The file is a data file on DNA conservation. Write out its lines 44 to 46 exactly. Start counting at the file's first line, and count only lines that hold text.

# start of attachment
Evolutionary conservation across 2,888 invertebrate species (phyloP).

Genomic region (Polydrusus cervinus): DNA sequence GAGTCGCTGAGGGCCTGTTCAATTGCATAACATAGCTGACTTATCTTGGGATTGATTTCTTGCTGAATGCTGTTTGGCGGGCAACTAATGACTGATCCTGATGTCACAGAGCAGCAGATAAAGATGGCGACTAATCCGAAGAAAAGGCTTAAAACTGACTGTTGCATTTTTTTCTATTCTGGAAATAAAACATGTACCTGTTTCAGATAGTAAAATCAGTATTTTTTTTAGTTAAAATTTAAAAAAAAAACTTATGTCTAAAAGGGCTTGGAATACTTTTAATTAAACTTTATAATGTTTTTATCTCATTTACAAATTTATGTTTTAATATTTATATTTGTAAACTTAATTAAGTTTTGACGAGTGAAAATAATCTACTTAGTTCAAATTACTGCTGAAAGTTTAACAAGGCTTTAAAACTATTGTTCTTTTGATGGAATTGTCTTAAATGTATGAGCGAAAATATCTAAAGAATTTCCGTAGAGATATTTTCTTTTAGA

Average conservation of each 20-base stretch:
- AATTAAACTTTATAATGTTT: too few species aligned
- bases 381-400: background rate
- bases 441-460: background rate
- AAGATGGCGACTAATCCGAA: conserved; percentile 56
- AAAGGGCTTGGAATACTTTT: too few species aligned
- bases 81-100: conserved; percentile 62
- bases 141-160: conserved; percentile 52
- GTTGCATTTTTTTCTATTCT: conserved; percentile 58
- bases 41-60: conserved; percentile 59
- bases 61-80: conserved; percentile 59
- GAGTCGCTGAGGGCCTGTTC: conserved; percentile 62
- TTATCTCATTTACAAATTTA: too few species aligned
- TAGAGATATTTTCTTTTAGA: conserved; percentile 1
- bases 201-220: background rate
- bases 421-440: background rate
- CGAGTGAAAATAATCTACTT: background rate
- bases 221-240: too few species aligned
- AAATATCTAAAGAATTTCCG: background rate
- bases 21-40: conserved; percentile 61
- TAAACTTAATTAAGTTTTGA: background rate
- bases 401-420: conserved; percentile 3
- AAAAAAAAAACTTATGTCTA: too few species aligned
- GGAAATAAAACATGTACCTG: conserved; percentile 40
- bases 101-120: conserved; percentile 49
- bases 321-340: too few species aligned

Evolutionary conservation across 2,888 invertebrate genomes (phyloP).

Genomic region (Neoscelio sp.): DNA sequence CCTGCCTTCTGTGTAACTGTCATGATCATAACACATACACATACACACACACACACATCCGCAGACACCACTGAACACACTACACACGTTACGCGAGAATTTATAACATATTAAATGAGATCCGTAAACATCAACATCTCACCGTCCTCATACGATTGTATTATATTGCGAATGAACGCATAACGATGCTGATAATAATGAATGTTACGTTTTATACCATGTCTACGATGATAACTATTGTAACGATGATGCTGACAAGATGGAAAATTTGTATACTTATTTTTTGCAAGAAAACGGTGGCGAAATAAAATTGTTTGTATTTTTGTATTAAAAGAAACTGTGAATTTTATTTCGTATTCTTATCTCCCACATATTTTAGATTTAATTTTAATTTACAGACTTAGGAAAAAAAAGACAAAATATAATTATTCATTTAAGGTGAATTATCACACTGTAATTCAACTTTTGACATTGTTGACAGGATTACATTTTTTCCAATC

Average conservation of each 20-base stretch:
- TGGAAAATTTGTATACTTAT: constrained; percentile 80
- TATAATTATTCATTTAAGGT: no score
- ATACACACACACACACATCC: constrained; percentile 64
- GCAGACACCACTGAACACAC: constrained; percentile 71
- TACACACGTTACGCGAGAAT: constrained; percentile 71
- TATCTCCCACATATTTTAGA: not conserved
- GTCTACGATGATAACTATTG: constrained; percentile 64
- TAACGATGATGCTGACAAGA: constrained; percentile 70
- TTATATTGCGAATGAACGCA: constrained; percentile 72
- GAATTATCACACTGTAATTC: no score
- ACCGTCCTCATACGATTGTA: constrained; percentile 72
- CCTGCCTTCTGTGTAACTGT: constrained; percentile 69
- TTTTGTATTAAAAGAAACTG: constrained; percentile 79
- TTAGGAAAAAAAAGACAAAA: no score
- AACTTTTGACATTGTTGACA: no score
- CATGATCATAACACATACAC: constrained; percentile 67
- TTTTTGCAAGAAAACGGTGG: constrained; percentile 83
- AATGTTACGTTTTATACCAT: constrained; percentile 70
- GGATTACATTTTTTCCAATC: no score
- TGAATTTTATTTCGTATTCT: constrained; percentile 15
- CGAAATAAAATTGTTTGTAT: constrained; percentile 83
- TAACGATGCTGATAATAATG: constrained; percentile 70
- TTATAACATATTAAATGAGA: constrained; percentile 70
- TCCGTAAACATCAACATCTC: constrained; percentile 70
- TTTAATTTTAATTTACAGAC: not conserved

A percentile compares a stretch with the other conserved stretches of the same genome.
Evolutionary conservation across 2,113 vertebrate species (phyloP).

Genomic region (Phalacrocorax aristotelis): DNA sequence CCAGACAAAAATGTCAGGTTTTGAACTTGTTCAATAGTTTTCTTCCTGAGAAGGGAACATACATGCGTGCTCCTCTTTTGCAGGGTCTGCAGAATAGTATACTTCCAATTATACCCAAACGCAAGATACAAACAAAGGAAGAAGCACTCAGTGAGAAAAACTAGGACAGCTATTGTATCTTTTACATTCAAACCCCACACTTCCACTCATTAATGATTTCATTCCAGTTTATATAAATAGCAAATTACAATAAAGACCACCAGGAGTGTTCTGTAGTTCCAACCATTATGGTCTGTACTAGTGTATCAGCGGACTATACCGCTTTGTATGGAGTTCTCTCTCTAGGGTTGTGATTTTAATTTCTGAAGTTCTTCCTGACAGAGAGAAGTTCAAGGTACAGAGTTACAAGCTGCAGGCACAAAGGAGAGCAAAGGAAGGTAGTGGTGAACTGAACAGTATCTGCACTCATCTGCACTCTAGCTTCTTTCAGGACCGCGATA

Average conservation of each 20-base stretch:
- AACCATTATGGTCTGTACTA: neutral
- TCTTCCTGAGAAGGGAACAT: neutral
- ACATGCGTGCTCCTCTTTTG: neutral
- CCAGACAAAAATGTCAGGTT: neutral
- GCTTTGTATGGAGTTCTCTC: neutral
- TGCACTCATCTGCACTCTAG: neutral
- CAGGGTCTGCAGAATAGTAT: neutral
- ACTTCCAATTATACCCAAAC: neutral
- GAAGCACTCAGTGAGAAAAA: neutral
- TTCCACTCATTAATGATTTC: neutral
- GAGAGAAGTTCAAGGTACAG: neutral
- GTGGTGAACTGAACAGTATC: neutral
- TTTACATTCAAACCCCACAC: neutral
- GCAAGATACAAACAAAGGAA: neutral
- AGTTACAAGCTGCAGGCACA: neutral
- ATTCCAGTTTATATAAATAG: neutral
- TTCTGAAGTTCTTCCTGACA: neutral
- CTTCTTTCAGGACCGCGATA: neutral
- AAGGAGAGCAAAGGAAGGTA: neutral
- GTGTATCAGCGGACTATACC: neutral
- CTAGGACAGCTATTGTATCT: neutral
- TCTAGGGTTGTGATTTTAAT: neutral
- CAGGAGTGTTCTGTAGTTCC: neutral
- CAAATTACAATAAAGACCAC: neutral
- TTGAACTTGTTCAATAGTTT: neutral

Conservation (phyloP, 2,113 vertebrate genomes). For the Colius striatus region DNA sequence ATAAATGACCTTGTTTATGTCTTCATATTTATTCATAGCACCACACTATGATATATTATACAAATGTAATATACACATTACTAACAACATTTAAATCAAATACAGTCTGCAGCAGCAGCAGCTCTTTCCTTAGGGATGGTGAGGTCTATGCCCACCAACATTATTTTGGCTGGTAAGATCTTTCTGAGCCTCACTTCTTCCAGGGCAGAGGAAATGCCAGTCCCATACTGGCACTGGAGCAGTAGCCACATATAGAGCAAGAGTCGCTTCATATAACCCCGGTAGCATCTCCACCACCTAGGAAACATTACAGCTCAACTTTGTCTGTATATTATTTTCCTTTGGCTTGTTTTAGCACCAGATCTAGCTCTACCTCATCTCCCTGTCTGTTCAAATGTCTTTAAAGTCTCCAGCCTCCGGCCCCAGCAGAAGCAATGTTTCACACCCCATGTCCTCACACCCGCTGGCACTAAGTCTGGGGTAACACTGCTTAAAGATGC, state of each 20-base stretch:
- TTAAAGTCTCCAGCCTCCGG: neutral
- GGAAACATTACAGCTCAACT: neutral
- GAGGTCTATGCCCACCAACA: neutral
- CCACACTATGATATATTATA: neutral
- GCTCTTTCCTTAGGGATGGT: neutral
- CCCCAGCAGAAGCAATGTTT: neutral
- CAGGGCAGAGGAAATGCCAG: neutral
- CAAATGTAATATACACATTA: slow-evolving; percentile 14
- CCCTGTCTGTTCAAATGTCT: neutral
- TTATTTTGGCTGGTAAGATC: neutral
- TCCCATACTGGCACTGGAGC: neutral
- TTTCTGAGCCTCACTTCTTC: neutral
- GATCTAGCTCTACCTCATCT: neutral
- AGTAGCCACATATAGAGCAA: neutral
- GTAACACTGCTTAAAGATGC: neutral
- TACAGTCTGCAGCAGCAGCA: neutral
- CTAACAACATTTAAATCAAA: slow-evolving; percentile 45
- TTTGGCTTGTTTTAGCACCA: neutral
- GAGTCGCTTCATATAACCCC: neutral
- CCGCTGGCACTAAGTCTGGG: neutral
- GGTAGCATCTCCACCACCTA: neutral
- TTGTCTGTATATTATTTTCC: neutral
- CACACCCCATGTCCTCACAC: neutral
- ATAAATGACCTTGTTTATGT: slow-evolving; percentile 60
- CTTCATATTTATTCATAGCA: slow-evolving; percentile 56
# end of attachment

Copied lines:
- TTTTGTATTAAAAGAAACTG: constrained; percentile 79
- TTAGGAAAAAAAAGACAAAA: no score
- AACTTTTGACATTGTTGACA: no score